By Jennifer Reese
Updated May 04, 2007 at 04:00 AM EDT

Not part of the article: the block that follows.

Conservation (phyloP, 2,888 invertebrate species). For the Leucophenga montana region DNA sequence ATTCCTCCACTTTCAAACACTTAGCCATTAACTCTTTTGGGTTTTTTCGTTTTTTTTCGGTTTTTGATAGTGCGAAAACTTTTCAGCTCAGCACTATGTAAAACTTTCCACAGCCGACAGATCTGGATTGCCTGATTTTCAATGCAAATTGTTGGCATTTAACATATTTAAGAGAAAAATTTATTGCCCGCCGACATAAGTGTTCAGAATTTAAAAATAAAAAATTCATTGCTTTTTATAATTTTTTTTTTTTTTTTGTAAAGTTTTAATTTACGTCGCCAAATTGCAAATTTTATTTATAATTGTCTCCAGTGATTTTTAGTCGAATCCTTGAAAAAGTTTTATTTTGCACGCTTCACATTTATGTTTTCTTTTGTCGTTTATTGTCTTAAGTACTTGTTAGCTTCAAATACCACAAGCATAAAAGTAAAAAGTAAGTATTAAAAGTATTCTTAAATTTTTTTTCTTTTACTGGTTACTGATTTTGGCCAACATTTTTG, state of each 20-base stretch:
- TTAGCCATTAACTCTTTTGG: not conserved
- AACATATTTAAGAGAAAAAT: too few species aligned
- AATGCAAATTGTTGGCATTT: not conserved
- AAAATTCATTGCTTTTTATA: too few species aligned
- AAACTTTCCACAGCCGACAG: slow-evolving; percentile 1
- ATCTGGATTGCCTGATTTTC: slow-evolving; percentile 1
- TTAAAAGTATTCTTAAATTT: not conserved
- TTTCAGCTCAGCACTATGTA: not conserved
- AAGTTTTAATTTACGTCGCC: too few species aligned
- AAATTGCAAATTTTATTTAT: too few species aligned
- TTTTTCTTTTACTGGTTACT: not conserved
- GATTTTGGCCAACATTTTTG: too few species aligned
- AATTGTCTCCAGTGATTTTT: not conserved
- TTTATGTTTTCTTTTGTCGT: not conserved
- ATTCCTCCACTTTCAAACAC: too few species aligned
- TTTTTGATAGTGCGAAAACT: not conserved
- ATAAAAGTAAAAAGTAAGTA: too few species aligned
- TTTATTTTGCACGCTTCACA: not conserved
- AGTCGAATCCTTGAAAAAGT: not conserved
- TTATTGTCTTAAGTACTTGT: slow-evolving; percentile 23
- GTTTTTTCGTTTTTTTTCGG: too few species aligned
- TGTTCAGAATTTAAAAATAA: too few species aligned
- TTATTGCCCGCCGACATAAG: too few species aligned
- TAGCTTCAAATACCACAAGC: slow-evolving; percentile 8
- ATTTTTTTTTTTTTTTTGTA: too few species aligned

A disembodied narrator glides, camera-like, through a Tokyo night, tracking a handful of low-energy story lines in Haruki Murakami’s ninth novel. After Dark. At a 24-hour Denny’s, a dour young woman and a trombone player discuss intellectual curiosity, jazz, and chicken salad. Cut to a bedroom, where the woman’s sister languishes in a mysterious coma-like sleep. Cut back to the Denny’s, as a hotel manager turns up looking for someone to act as an interpreter for a Chinese prostitute. The plotlines intertwine haphazardly and a bit listlessly, but Murakami’s gifts for conjuring surreal imagery and a dreamlike mood remain uncanny. B